This Los Angeles Guesthouse Has Serious Style

What do you do when there’s no client—I mean no one specifically to design for—because the house you are working on is not actually meant to be anyone’s home? The answer, of course, is that you have to invent a story. I found this out when I was asked to decorate a guesthouse for a couple already ensconced in a truly lovely and significant estate on the west side of Los Angeles. They had just acquired a 1920s Cotswolds-cottage-style house adjacent to their property, and despite their predilection for sophisticated, neutral interiors, I sensed that here they were looking for something a bit more adventurous.

This project, my first in L.A., came into my life through the great landscape designer Deborah Nevins, who had worked for these clients for more than two decades. The equally distinguished architect Marc Appleton was already attached as well. So, with a mild case of impostor syndrome at joining this high-powered team, I presented the idea of doing something “young,” creating a place full of color and gutsy furniture combinations, despite the dignity of the architectural envelope.

Since the 4,000-square-foot home was meant to be a guesthouse, we could take a chance or two. The owners wouldn’t have to live with it every day. Plus, the couple had children and grandchildren, so somebody young might actually turn up. And beyond accommodating guests, the cottage would also function as a sort of hermitage for the owners—a getaway where they could have dinner as a couple, or where they could take a night off from being grown-ups or just from being themselves. It’s a rather romantic notion.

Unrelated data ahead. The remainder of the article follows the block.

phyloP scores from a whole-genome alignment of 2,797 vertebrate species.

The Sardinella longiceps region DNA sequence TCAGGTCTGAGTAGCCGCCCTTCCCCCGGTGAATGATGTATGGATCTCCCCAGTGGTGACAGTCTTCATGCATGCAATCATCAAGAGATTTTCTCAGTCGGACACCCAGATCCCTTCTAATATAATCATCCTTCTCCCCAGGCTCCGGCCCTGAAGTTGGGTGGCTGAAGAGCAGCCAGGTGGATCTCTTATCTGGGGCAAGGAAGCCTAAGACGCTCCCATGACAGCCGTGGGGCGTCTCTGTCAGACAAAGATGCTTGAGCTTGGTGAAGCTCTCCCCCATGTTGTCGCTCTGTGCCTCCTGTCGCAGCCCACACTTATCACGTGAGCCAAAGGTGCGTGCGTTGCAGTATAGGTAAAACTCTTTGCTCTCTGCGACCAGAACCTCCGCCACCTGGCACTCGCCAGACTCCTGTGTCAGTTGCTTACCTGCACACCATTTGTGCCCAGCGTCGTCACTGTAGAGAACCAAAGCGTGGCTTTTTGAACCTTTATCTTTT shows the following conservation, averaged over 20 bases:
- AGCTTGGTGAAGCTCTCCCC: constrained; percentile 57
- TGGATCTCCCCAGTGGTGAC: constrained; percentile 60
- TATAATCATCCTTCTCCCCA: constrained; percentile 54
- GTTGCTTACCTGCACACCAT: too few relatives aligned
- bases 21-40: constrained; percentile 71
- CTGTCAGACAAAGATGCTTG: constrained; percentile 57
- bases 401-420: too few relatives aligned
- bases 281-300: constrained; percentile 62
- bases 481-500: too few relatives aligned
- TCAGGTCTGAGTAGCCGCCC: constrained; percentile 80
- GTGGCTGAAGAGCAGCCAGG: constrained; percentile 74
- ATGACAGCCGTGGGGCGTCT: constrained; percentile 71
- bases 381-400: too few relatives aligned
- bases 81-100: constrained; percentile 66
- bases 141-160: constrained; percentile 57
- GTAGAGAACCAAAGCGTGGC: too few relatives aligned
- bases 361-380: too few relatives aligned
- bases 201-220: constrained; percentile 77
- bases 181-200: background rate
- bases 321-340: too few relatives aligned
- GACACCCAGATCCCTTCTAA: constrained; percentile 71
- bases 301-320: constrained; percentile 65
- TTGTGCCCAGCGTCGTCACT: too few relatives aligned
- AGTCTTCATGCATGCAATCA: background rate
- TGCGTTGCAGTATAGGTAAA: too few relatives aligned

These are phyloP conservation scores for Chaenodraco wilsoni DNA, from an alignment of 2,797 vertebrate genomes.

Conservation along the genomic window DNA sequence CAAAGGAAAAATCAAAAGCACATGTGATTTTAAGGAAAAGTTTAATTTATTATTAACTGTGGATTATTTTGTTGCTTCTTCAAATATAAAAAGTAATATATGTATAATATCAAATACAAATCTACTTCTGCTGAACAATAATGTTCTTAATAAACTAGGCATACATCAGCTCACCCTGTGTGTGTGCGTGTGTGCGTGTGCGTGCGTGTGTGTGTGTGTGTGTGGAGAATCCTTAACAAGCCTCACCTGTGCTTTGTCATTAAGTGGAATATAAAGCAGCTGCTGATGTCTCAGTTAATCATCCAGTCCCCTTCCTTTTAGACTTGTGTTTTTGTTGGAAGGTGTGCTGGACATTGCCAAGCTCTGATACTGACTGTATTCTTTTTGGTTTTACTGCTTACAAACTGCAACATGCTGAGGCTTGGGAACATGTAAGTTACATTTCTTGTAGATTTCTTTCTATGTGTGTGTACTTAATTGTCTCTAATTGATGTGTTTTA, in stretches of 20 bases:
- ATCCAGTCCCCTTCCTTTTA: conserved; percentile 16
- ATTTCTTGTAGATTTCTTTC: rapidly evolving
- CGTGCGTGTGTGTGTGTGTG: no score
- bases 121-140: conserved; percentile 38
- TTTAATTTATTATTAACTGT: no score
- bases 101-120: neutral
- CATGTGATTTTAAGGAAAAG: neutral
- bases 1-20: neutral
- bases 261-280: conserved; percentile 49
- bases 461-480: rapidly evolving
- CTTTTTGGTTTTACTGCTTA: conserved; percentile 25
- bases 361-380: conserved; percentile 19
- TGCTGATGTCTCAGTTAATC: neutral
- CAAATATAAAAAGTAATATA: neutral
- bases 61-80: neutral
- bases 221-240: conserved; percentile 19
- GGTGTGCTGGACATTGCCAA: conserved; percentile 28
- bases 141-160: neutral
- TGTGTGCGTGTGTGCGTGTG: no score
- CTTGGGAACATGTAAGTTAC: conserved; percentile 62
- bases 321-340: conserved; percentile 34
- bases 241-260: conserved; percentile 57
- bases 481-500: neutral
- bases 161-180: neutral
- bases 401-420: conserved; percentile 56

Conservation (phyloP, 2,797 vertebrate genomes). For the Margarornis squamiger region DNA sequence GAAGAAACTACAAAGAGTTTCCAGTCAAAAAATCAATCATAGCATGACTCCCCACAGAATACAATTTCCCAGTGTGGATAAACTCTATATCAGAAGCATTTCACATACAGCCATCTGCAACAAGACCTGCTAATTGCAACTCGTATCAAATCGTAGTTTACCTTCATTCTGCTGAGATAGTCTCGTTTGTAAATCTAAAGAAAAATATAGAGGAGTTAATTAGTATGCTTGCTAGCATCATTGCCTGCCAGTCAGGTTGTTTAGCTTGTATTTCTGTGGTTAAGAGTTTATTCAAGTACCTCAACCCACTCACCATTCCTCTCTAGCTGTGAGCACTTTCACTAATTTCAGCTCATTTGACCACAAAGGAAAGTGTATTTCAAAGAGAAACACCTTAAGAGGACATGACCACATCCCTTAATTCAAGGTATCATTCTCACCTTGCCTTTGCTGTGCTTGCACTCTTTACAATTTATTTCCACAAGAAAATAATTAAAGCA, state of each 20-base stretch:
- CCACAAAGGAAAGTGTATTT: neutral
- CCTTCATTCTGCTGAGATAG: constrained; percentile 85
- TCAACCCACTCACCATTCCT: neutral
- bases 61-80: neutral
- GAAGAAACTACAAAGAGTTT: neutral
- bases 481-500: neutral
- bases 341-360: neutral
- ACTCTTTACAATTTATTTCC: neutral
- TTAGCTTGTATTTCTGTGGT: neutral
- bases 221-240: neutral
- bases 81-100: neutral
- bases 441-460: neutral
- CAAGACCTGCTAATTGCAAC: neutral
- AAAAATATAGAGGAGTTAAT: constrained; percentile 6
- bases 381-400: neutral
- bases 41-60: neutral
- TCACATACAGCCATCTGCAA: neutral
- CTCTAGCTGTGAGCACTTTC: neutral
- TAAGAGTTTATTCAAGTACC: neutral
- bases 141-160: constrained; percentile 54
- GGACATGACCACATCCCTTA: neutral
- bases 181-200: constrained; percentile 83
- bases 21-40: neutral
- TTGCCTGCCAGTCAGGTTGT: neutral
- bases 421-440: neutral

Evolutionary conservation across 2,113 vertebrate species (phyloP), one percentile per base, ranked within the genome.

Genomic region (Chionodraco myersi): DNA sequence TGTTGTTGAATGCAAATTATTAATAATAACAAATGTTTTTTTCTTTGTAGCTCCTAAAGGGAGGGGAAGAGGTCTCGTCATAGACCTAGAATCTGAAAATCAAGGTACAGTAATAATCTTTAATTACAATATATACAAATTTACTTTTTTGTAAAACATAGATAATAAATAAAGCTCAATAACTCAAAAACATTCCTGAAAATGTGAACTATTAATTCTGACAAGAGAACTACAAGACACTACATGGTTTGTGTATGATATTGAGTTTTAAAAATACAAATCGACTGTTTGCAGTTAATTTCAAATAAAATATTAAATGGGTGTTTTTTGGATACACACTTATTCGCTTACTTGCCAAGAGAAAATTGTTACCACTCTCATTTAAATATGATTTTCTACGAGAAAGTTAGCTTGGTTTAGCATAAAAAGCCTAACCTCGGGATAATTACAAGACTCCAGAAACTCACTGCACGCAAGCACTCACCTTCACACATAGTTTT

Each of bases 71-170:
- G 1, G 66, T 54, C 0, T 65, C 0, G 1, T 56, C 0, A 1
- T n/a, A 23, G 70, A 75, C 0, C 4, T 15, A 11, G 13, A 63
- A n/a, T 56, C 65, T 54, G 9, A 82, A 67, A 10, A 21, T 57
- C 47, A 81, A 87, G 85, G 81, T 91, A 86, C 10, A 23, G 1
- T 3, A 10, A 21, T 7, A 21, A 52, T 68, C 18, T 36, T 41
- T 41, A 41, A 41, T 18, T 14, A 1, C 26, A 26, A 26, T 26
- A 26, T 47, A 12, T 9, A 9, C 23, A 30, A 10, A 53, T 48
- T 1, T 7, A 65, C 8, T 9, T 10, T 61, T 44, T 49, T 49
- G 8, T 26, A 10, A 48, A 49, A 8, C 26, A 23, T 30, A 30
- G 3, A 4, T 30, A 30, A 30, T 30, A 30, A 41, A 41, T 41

Our strategy for the decoration was all about adding modern counterpoints to the traditional setting. In the living room we placed Finn Juhl Pelican chairs next to leaded-glass windows and anchored one end of the light-filled space with a large wood sculpture/table that recalls the work of Alexandre Noll but was in fact constructed by my neighbor in his garage. Upstairs, the children’s wing erupts in the vivid colors and patterns of Josef Frank’s signature fabrics.

In the dining room, looking for some excitement, I set white reproduction Jean Prouve? chairs beside a serious Baroque painting, which, after much cajoling, I was allowed to liberate from its heavy gilded frame. I also painted the lowish ceiling a high-gloss muddy brown to try to add a little glamour and disguise the room’s small scale. But something still didn’t feel right, until the inspiration hit me to do a blue-and-yellow stripe in lieu of crown molding. (Balthus used to look at his unfinished work in a mirror to see what was missing; I do that with iPhone pictures late at night.) “It’s a little south-of-the-border detail,” I explained to a highly skeptical Marc. For me, it’s the happy note the room needed, something to remind us that we are in Southern California and the sun is shining.

The biggest push-pull of the project was my campaign to expose the natural wood of the staircase, which was entombed in decades of white paint. I knew this house needed an element of architectural woodwork to gesture back to its Tudor roots, and that this kind of Elizabethan paneling would never have been painted originally. We ended up stripping the banister and the wainscoting under the stairs and whitewashing the whole thing.
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